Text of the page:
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Home / Tips and Tricks / Trump doesn’t care if forest fires destroy the West – he didn’t vote for him forest fires

Trump doesn’t care if forest fires destroy the West – he didn’t vote for him forest fires



T.The air outside my window is yellow today. It was orange yesterday. The air quality index is above 200. The Environmental Protection Agency defines this as a “health warning” in which “anyone can have more serious health effects if they are exposed for 24 hours”. Unfortunately, the index has been above 200 for several days.

The west is on fire. Forest fires in California, Oregon, and Washington are burning homes, killing dozens of people, making many others sick, evacuating hundreds of thousands, burning entire cities, consuming millions of acres, and blanketing the western third of the United States with thick acrid and dangerous smoke.

Yet the President said and did almost nothing. A month ago Trump wanted to protect life in Oregon and California from “rioters and looters”

;. He sent federal forces onto the streets of Portland, threatening to send them to Oakland and Los Angeles.

Today Portland is in danger of being burned and Oakland and Los Angeles are under health warnings. Trump will visit California on Monday, but he said little.

One reason: these states voted against him in 2016 and he still holds a grudge.

He was on the verge of rejecting California’s application for emergency funding.

“He told us to stop giving money to people whose houses were burned down because he was so angry that the people in California weren’t supporting him,” said Miles Taylor, former chief of staff at Homeland Security.

Another explanation for Trump’s silence is that the forest fires are linked to man-made climate change, which Trump humanely did everything possible to worsen.

Extreme weather disasters are raging across America. On Wednesday, the National Oceanographic and Atmospheric Administration released its latest report on the state of the climate, noting that the US was not hit by disasters worth $ 4 billion until August. In addition to forest fires, there were two enormous hurricanes and an extraordinary derecho in the Midwest.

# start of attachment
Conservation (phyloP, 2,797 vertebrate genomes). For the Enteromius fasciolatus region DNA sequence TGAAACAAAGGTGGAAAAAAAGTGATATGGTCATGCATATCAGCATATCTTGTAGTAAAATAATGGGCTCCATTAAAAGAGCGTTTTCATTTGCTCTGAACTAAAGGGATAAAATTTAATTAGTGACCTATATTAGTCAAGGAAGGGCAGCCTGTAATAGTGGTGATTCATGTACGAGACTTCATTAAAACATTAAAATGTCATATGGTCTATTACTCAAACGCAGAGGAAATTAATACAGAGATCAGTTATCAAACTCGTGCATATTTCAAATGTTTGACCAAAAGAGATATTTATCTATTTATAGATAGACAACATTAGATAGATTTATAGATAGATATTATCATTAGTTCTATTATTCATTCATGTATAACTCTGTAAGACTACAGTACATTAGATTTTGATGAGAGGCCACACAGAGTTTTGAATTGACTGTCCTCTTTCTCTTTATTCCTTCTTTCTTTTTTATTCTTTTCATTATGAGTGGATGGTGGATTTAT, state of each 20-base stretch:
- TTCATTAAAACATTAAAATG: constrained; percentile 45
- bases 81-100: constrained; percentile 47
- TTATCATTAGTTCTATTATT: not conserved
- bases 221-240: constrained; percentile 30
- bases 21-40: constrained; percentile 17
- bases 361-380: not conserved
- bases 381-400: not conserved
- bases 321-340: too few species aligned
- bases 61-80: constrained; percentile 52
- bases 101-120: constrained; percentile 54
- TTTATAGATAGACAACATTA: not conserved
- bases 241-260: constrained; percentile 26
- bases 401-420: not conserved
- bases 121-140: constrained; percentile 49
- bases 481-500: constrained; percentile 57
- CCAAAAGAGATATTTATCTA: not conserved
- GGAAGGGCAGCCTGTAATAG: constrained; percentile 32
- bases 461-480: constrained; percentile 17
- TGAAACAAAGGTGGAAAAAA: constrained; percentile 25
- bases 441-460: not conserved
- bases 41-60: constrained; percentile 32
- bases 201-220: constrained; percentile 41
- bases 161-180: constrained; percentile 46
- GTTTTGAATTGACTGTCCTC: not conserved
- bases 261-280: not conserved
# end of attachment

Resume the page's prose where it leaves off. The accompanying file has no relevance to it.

These are inconvenient facts for a president who has spent much of his presidency dismantling every major climate and environmental policy he can get his hands on.

Starting with his unilateral decision to get out of the Paris Climate Agreement, Trump was the most environmentally friendly president in history.

He called climate change a “joke”. He has claimed, without evidence, that windmills cause cancer. He has weakened the Obama-era limits on carbon dioxide to warm the planet from power plants, as well as from cars and trucks. He reset the rules for clean air, water, and toxic chemicals. He opened more public land for oil and gas drilling.

He specifically targeted California and revoked state authority to set stricter emissions standards for automobiles than the federal government required.

In total, the Trump administration has reversed, repealed, or otherwise reversed nearly 70 environmental regulations. More than 30 rollbacks are still in progress.

Now, seven weeks before election day, when much of the nation is either on fire or suffering from other consequences of climate change, Trump is fearlessly defending his record and attacking Joe Biden.

“The core of [Biden’s] The economic agenda is a crusade by the left against American energy, ”Trump said in a speech in the Rose Garden last month.

Not quite. While Biden has made tackling climate change a core part of his campaign and proposes investing $ 2 billion in a massive green jobs program to build renewable energy infrastructure, his ideas aren’t exactly radical. The money would be used to improve energy efficiency, build 500,000 charging stations for electric vehicles and increase renewable energy from wind, solar and other technologies.

Biden plans to end the use of fossil fuels for power generation by 2035 and bring America to net zero greenhouse gas emissions by 2050 at the latest. His goals might be too modest. If what is happening now in the West is any indication, 2050 will be too late.

Even so, Americans have a clear choice. In a few weeks, when they decide whether Trump deserves another four years, climate change will be on the ballot.

The choice shouldn’t be difficult to make. Like the coronavirus, the dire consequences of climate change – along with Trump’s utter misconduct – offer clear evidence that the common good is no less important to him.


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